TORONTO -- Ontario Premier Kathleen Wynne met with Canadian automotive executives and labour leaders in Toronto on Friday to strategize about how best to approach a potential renegotiation of the North American Free Trade Agreement.
The group, which also included Minister of Economic Development and Growth Brad Duguid, discussed the importance of emphasizing the interconnectedness of the North American automotive industry. The approach has emerged as a key tactic in countering trade pressures from the United States government.
Not only has President Donald Trump called for a tweaking of NAFTA, at the very least, the U.S. Congress is also considering a border tax that could affect both the supply chain and final sticker price of vehicles. “Buy America” policies being considered by multiple states — including New York, a key trade partner with Ontario — are an additional pressing concern.
Maintaining product affordability and economic sustainability were two important aspects of industry interconnectivity raised in the talks.
“Free trade and efficient, secure borders allow Ontario and U.S. companies to make world-class products together,” Wynne said at a press conference after the meeting. “The interconnectedness between the American industry and the Ontario industry is absolutely critical.”
Wynne said that a primary purpose of the meeting was to ensure that government and industry are aligned in their objectives.
Duguid added that he has so far encountered understanding on this issue in discussions with his American counterparts.
“There’s this perception that we think Americans don’t know as much about Canada as we know about the U.S.,” Duguid said. “They are very aware that Ontario in particular, and Canada, is for the most part their number one international customer. We’re crucial to their economic vitality, and we’re crucial to jobs in the U.S.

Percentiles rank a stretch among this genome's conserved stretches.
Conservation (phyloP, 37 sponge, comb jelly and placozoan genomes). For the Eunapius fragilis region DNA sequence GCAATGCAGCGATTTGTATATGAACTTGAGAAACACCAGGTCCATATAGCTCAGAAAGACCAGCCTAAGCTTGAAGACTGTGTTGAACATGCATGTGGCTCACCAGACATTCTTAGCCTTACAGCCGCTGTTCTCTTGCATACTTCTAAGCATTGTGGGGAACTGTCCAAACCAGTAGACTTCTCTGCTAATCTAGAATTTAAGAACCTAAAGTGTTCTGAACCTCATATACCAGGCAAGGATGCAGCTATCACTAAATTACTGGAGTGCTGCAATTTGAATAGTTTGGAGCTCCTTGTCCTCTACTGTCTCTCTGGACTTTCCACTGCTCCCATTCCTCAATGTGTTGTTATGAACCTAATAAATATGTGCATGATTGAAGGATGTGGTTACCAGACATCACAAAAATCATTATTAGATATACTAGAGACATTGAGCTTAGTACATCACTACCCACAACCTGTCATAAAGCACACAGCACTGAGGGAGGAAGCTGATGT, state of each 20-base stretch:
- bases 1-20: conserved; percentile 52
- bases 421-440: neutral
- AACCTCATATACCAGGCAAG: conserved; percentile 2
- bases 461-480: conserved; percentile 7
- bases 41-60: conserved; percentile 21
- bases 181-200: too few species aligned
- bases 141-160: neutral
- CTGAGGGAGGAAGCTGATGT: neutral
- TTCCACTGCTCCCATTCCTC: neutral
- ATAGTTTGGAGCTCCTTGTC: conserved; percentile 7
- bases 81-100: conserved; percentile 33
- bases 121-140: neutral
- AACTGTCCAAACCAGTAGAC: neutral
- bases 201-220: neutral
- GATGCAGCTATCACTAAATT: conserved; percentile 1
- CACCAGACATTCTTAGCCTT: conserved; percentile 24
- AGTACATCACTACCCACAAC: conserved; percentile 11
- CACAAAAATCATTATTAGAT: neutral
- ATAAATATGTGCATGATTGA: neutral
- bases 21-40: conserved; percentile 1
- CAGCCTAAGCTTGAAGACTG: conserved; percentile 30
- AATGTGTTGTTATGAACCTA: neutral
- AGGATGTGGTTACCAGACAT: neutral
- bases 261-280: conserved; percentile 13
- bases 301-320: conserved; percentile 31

“There are about nine million jobs [across all industries] in the U.S. that rely on that unfettered border, and that’s the pitch that we make and will continue to make to our counterparts to the south,” he said.
Flavio Volpe, president of the Automotive Parts Manufacturers' Association, called the meeting a “good, substantive discussion” on how to communicate the importance of the industry’s interconnectivity during any upcoming talks. He added that Mexico was also discussed during the meeting, with an eye to the significant increase in Canadian investment there in recent years.
“I think everybody shares the opinion now that anxiety levels are down because the post-election vacuum is being filled by public statements that are automotive-friendly in Washington,” Volpe said. “But there still is lots of work to be done to make sure that the lawmakers in state capitals and lawmakers in Washington understand the flow of American goods this way, the flow of American investment this way, is more than matched by Canadian investment into the U.S.”
While the possibility that the United States may attempt to negotiate separate trade deals with Canada and Mexico has been raised, Volpe said that Canadian stakeholders see the tripartite arrangement of NAFTA as being an important one for the industry at large.
“I think everybody is committed to trilateralism unless the Earth moves, and then we’ll deal with it differently if the need arises,” he said. “But we’re all looking at this as all three countries help to manufacture cost-competitive vehicles in competition with the other major regions in the world. Ideally, we maintain that balance.”
Attendees in addition to Wynne, Duguid and Volpe were:
--Ray Tanguay, automotive adviser to Industry Canada
--Hugo Cameron, executive lead for U.S. trade engagement, Ministry of International Trade
--Stephen Carlisle, president of General Motors of Canada
-- Jerry Chenkin, outgoing CEO of Honda Canada
-- Dave Gardner, incoming CEO of Honda Canada
-- Mark Buzzell, CEO of Ford of Canada
-- Fred Volf, president of Toyota Motor Manufacturing Canada
-- Teresa Piruzza, director of external affairs and public policy for FCA Canada
-- Don Walker, CEO of Magna International
-- Linda Hasenfratz, CEO of Linamar Corp.
-- Rob Wildeboer, chairman of Martinrea
-- Terry Campbell, COO of Woodbridge Group
-- Jerry Dias, president of Unifor
-- Mark Nantais, president of the Canadian Vehicle Manufacturers Association
-- David Worts, executive director of the Japan Automobile Manufacturers Association